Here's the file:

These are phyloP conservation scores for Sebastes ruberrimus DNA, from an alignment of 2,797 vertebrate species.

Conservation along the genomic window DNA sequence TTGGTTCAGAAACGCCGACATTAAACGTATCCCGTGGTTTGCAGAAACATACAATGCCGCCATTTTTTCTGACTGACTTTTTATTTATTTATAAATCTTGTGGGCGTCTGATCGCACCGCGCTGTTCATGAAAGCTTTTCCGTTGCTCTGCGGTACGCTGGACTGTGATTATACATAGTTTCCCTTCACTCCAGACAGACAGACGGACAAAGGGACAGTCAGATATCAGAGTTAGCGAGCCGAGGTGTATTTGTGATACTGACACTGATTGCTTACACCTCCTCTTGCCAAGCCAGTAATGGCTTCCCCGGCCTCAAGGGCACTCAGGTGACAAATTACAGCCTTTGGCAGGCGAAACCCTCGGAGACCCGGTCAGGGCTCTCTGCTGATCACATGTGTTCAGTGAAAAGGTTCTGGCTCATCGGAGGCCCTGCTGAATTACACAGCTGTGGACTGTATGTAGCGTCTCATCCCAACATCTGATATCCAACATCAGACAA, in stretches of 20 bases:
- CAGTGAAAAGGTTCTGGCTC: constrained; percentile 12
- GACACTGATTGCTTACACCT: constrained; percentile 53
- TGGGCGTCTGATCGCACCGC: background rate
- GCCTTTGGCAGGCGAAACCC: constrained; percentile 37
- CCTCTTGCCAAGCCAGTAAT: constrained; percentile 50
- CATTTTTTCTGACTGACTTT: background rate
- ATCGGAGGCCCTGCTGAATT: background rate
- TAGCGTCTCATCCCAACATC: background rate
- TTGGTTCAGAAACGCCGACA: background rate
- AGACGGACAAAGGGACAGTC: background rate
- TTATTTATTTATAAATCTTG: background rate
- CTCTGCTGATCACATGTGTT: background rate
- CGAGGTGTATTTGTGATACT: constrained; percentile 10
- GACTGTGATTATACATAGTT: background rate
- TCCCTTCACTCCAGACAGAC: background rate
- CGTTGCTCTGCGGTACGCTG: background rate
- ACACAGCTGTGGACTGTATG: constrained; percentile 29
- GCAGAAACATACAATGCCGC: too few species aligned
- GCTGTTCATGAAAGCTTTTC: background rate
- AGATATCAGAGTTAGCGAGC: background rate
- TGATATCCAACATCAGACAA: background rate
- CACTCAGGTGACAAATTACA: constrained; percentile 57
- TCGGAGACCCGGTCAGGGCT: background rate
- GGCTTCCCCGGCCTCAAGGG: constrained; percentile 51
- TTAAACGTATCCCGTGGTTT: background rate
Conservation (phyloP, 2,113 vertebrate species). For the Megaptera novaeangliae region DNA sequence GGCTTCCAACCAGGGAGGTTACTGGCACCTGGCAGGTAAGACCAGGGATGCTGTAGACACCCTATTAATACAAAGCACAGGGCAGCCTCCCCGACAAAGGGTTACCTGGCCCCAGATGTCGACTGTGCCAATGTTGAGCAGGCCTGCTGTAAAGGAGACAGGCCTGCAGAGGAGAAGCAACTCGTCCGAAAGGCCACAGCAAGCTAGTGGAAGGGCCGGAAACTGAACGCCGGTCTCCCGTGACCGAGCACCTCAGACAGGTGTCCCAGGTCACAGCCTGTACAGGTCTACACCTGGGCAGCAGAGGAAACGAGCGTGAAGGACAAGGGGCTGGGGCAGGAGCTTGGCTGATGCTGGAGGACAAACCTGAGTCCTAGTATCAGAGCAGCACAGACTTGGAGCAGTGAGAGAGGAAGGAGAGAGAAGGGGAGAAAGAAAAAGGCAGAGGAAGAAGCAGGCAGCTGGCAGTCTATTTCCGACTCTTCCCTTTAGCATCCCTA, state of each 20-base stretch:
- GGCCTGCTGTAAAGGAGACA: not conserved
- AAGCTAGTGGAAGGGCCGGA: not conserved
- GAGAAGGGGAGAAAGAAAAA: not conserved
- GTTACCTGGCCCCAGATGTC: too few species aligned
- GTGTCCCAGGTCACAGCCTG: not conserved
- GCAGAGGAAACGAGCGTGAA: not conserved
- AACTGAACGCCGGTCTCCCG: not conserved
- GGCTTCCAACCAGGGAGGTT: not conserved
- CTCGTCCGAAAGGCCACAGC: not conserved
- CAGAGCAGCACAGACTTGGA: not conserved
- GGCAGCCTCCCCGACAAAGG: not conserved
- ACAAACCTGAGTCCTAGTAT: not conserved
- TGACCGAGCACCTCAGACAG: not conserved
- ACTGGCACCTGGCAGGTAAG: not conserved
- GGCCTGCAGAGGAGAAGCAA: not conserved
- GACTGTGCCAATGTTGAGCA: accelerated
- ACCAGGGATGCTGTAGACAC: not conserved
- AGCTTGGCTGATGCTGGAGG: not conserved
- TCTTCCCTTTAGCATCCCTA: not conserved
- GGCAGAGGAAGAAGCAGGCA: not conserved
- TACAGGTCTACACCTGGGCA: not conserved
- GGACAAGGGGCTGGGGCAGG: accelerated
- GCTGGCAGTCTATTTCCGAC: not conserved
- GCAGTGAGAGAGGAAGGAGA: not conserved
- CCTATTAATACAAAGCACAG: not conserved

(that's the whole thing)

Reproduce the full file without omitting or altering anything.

These are phyloP conservation scores for Sebastes ruberrimus DNA, from an alignment of 2,797 vertebrate species.

Conservation along the genomic window DNA sequence TTGGTTCAGAAACGCCGACATTAAACGTATCCCGTGGTTTGCAGAAACATACAATGCCGCCATTTTTTCTGACTGACTTTTTATTTATTTATAAATCTTGTGGGCGTCTGATCGCACCGCGCTGTTCATGAAAGCTTTTCCGTTGCTCTGCGGTACGCTGGACTGTGATTATACATAGTTTCCCTTCACTCCAGACAGACAGACGGACAAAGGGACAGTCAGATATCAGAGTTAGCGAGCCGAGGTGTATTTGTGATACTGACACTGATTGCTTACACCTCCTCTTGCCAAGCCAGTAATGGCTTCCCCGGCCTCAAGGGCACTCAGGTGACAAATTACAGCCTTTGGCAGGCGAAACCCTCGGAGACCCGGTCAGGGCTCTCTGCTGATCACATGTGTTCAGTGAAAAGGTTCTGGCTCATCGGAGGCCCTGCTGAATTACACAGCTGTGGACTGTATGTAGCGTCTCATCCCAACATCTGATATCCAACATCAGACAA, in stretches of 20 bases:
- CAGTGAAAAGGTTCTGGCTC: constrained; percentile 12
- GACACTGATTGCTTACACCT: constrained; percentile 53
- TGGGCGTCTGATCGCACCGC: background rate
- GCCTTTGGCAGGCGAAACCC: constrained; percentile 37
- CCTCTTGCCAAGCCAGTAAT: constrained; percentile 50
- CATTTTTTCTGACTGACTTT: background rate
- ATCGGAGGCCCTGCTGAATT: background rate
- TAGCGTCTCATCCCAACATC: background rate
- TTGGTTCAGAAACGCCGACA: background rate
- AGACGGACAAAGGGACAGTC: background rate
- TTATTTATTTATAAATCTTG: background rate
- CTCTGCTGATCACATGTGTT: background rate
- CGAGGTGTATTTGTGATACT: constrained; percentile 10
- GACTGTGATTATACATAGTT: background rate
- TCCCTTCACTCCAGACAGAC: background rate
- CGTTGCTCTGCGGTACGCTG: background rate
- ACACAGCTGTGGACTGTATG: constrained; percentile 29
- GCAGAAACATACAATGCCGC: too few species aligned
- GCTGTTCATGAAAGCTTTTC: background rate
- AGATATCAGAGTTAGCGAGC: background rate
- TGATATCCAACATCAGACAA: background rate
- CACTCAGGTGACAAATTACA: constrained; percentile 57
- TCGGAGACCCGGTCAGGGCT: background rate
- GGCTTCCCCGGCCTCAAGGG: constrained; percentile 51
- TTAAACGTATCCCGTGGTTT: background rate
Conservation (phyloP, 2,113 vertebrate species). For the Megaptera novaeangliae region DNA sequence GGCTTCCAACCAGGGAGGTTACTGGCACCTGGCAGGTAAGACCAGGGATGCTGTAGACACCCTATTAATACAAAGCACAGGGCAGCCTCCCCGACAAAGGGTTACCTGGCCCCAGATGTCGACTGTGCCAATGTTGAGCAGGCCTGCTGTAAAGGAGACAGGCCTGCAGAGGAGAAGCAACTCGTCCGAAAGGCCACAGCAAGCTAGTGGAAGGGCCGGAAACTGAACGCCGGTCTCCCGTGACCGAGCACCTCAGACAGGTGTCCCAGGTCACAGCCTGTACAGGTCTACACCTGGGCAGCAGAGGAAACGAGCGTGAAGGACAAGGGGCTGGGGCAGGAGCTTGGCTGATGCTGGAGGACAAACCTGAGTCCTAGTATCAGAGCAGCACAGACTTGGAGCAGTGAGAGAGGAAGGAGAGAGAAGGGGAGAAAGAAAAAGGCAGAGGAAGAAGCAGGCAGCTGGCAGTCTATTTCCGACTCTTCCCTTTAGCATCCCTA, state of each 20-base stretch:
- GGCCTGCTGTAAAGGAGACA: not conserved
- AAGCTAGTGGAAGGGCCGGA: not conserved
- GAGAAGGGGAGAAAGAAAAA: not conserved
- GTTACCTGGCCCCAGATGTC: too few species aligned
- GTGTCCCAGGTCACAGCCTG: not conserved
- GCAGAGGAAACGAGCGTGAA: not conserved
- AACTGAACGCCGGTCTCCCG: not conserved
- GGCTTCCAACCAGGGAGGTT: not conserved
- CTCGTCCGAAAGGCCACAGC: not conserved
- CAGAGCAGCACAGACTTGGA: not conserved
- GGCAGCCTCCCCGACAAAGG: not conserved
- ACAAACCTGAGTCCTAGTAT: not conserved
- TGACCGAGCACCTCAGACAG: not conserved
- ACTGGCACCTGGCAGGTAAG: not conserved
- GGCCTGCAGAGGAGAAGCAA: not conserved
- GACTGTGCCAATGTTGAGCA: accelerated
- ACCAGGGATGCTGTAGACAC: not conserved
- AGCTTGGCTGATGCTGGAGG: not conserved
- TCTTCCCTTTAGCATCCCTA: not conserved
- GGCAGAGGAAGAAGCAGGCA: not conserved
- TACAGGTCTACACCTGGGCA: not conserved
- GGACAAGGGGCTGGGGCAGG: accelerated
- GCTGGCAGTCTATTTCCGAC: not conserved
- GCAGTGAGAGAGGAAGGAGA: not conserved
- CCTATTAATACAAAGCACAG: not conserved